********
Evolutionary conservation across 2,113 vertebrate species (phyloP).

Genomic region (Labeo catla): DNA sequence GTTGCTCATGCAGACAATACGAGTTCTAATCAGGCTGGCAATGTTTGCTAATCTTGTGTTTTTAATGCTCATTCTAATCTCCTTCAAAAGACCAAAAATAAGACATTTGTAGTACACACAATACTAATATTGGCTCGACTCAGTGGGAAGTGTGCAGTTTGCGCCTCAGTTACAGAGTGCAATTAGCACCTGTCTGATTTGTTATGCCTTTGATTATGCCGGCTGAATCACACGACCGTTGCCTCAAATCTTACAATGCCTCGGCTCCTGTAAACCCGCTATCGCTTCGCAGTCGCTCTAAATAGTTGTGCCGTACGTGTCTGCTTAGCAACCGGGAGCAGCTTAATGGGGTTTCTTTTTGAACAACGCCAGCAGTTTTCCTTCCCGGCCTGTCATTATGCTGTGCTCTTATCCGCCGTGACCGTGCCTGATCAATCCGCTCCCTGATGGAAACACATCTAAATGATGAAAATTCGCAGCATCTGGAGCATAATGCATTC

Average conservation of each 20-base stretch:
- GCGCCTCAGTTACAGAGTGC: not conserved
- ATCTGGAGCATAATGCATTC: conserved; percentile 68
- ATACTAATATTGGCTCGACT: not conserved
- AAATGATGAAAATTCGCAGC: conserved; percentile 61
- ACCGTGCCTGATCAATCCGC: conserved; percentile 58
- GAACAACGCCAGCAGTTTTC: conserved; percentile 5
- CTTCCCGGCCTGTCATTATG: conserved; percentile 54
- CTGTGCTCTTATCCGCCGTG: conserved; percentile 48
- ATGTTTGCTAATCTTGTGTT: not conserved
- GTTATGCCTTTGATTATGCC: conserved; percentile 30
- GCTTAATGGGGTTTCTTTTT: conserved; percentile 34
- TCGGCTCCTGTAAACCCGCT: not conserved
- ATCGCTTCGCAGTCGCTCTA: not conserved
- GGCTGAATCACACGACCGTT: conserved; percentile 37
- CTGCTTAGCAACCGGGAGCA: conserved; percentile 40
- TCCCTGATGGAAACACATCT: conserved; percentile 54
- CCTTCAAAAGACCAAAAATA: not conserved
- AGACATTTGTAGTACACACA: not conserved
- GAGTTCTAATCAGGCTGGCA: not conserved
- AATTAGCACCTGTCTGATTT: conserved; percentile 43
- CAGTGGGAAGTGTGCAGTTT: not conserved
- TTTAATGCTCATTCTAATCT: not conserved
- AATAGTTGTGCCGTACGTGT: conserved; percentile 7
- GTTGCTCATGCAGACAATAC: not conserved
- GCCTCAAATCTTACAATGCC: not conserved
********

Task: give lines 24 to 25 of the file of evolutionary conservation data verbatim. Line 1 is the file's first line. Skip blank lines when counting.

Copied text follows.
- CAGTGGGAAGTGTGCAGTTT: not conserved
- TTTAATGCTCATTCTAATCT: not conserved